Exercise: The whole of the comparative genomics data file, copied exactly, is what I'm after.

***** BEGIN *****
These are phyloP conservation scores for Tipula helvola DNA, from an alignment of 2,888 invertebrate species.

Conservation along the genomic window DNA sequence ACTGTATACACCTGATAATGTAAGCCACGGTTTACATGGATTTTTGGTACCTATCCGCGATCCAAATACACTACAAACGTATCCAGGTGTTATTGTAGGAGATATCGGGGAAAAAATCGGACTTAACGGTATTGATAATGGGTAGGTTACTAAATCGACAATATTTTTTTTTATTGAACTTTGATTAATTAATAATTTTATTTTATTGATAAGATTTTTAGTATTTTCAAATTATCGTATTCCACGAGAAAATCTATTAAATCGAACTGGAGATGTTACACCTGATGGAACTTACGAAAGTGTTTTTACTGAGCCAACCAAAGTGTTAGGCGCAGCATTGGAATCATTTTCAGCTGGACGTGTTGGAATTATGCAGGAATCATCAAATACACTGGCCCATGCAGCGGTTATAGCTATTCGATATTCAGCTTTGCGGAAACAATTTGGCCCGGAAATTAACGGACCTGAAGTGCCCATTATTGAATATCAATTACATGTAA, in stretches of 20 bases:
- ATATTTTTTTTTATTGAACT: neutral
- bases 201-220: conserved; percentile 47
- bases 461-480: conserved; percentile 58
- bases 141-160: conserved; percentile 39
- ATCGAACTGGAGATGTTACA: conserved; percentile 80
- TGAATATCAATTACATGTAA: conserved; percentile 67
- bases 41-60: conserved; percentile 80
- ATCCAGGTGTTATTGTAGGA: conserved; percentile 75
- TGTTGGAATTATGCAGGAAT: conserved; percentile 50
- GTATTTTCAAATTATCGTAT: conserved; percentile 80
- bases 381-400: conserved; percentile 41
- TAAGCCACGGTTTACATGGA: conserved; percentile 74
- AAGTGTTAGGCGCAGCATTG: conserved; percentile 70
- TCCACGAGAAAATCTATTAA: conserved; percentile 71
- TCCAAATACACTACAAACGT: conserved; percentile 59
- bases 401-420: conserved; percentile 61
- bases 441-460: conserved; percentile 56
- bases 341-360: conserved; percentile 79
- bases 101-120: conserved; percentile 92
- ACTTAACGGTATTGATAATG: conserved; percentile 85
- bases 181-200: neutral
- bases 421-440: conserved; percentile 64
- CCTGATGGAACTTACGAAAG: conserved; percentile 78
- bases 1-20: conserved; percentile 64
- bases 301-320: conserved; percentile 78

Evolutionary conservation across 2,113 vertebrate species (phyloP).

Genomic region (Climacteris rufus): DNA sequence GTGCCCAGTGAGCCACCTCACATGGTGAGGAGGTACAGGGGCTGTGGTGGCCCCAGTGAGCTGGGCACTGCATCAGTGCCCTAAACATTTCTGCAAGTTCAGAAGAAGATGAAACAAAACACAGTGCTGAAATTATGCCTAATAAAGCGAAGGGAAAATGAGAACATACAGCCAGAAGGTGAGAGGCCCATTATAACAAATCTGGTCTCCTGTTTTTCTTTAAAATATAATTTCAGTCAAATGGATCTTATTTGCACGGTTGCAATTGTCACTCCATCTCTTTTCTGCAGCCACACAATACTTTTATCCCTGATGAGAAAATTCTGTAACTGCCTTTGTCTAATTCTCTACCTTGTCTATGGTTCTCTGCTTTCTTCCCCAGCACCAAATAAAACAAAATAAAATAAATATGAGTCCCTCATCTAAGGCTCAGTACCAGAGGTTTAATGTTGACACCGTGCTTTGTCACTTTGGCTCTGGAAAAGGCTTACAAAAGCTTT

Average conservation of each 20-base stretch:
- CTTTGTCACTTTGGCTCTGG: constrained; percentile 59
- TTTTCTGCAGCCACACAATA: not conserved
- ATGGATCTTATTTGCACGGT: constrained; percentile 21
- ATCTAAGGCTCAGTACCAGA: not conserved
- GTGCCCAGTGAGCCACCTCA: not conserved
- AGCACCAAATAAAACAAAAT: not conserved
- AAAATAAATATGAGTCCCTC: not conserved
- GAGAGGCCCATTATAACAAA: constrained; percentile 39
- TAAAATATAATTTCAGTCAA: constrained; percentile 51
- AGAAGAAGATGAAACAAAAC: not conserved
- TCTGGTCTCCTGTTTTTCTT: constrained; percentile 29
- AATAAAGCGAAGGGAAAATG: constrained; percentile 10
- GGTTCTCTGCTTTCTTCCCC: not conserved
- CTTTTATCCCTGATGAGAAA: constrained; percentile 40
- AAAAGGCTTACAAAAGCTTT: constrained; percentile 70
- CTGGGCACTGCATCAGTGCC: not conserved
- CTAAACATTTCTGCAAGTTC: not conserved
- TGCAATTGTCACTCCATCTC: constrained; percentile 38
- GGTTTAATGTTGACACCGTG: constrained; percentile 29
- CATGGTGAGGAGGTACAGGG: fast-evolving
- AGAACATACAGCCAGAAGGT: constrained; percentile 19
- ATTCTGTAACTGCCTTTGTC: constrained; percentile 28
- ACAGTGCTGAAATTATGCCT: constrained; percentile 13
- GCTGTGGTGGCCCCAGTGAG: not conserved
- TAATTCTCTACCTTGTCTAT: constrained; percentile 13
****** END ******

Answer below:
These are phyloP conservation scores for Tipula helvola DNA, from an alignment of 2,888 invertebrate species.

Conservation along the genomic window DNA sequence ACTGTATACACCTGATAATGTAAGCCACGGTTTACATGGATTTTTGGTACCTATCCGCGATCCAAATACACTACAAACGTATCCAGGTGTTATTGTAGGAGATATCGGGGAAAAAATCGGACTTAACGGTATTGATAATGGGTAGGTTACTAAATCGACAATATTTTTTTTTATTGAACTTTGATTAATTAATAATTTTATTTTATTGATAAGATTTTTAGTATTTTCAAATTATCGTATTCCACGAGAAAATCTATTAAATCGAACTGGAGATGTTACACCTGATGGAACTTACGAAAGTGTTTTTACTGAGCCAACCAAAGTGTTAGGCGCAGCATTGGAATCATTTTCAGCTGGACGTGTTGGAATTATGCAGGAATCATCAAATACACTGGCCCATGCAGCGGTTATAGCTATTCGATATTCAGCTTTGCGGAAACAATTTGGCCCGGAAATTAACGGACCTGAAGTGCCCATTATTGAATATCAATTACATGTAA, in stretches of 20 bases:
- ATATTTTTTTTTATTGAACT: neutral
- bases 201-220: conserved; percentile 47
- bases 461-480: conserved; percentile 58
- bases 141-160: conserved; percentile 39
- ATCGAACTGGAGATGTTACA: conserved; percentile 80
- TGAATATCAATTACATGTAA: conserved; percentile 67
- bases 41-60: conserved; percentile 80
- ATCCAGGTGTTATTGTAGGA: conserved; percentile 75
- TGTTGGAATTATGCAGGAAT: conserved; percentile 50
- GTATTTTCAAATTATCGTAT: conserved; percentile 80
- bases 381-400: conserved; percentile 41
- TAAGCCACGGTTTACATGGA: conserved; percentile 74
- AAGTGTTAGGCGCAGCATTG: conserved; percentile 70
- TCCACGAGAAAATCTATTAA: conserved; percentile 71
- TCCAAATACACTACAAACGT: conserved; percentile 59
- bases 401-420: conserved; percentile 61
- bases 441-460: conserved; percentile 56
- bases 341-360: conserved; percentile 79
- bases 101-120: conserved; percentile 92
- ACTTAACGGTATTGATAATG: conserved; percentile 85
- bases 181-200: neutral
- bases 421-440: conserved; percentile 64
- CCTGATGGAACTTACGAAAG: conserved; percentile 78
- bases 1-20: conserved; percentile 64
- bases 301-320: conserved; percentile 78

Evolutionary conservation across 2,113 vertebrate species (phyloP).

Genomic region (Climacteris rufus): DNA sequence GTGCCCAGTGAGCCACCTCACATGGTGAGGAGGTACAGGGGCTGTGGTGGCCCCAGTGAGCTGGGCACTGCATCAGTGCCCTAAACATTTCTGCAAGTTCAGAAGAAGATGAAACAAAACACAGTGCTGAAATTATGCCTAATAAAGCGAAGGGAAAATGAGAACATACAGCCAGAAGGTGAGAGGCCCATTATAACAAATCTGGTCTCCTGTTTTTCTTTAAAATATAATTTCAGTCAAATGGATCTTATTTGCACGGTTGCAATTGTCACTCCATCTCTTTTCTGCAGCCACACAATACTTTTATCCCTGATGAGAAAATTCTGTAACTGCCTTTGTCTAATTCTCTACCTTGTCTATGGTTCTCTGCTTTCTTCCCCAGCACCAAATAAAACAAAATAAAATAAATATGAGTCCCTCATCTAAGGCTCAGTACCAGAGGTTTAATGTTGACACCGTGCTTTGTCACTTTGGCTCTGGAAAAGGCTTACAAAAGCTTT

Average conservation of each 20-base stretch:
- CTTTGTCACTTTGGCTCTGG: constrained; percentile 59
- TTTTCTGCAGCCACACAATA: not conserved
- ATGGATCTTATTTGCACGGT: constrained; percentile 21
- ATCTAAGGCTCAGTACCAGA: not conserved
- GTGCCCAGTGAGCCACCTCA: not conserved
- AGCACCAAATAAAACAAAAT: not conserved
- AAAATAAATATGAGTCCCTC: not conserved
- GAGAGGCCCATTATAACAAA: constrained; percentile 39
- TAAAATATAATTTCAGTCAA: constrained; percentile 51
- AGAAGAAGATGAAACAAAAC: not conserved
- TCTGGTCTCCTGTTTTTCTT: constrained; percentile 29
- AATAAAGCGAAGGGAAAATG: constrained; percentile 10
- GGTTCTCTGCTTTCTTCCCC: not conserved
- CTTTTATCCCTGATGAGAAA: constrained; percentile 40
- AAAAGGCTTACAAAAGCTTT: constrained; percentile 70
- CTGGGCACTGCATCAGTGCC: not conserved
- CTAAACATTTCTGCAAGTTC: not conserved
- TGCAATTGTCACTCCATCTC: constrained; percentile 38
- GGTTTAATGTTGACACCGTG: constrained; percentile 29
- CATGGTGAGGAGGTACAGGG: fast-evolving
- AGAACATACAGCCAGAAGGT: constrained; percentile 19
- ATTCTGTAACTGCCTTTGTC: constrained; percentile 28
- ACAGTGCTGAAATTATGCCT: constrained; percentile 13
- GCTGTGGTGGCCCCAGTGAG: not conserved
- TAATTCTCTACCTTGTCTAT: constrained; percentile 13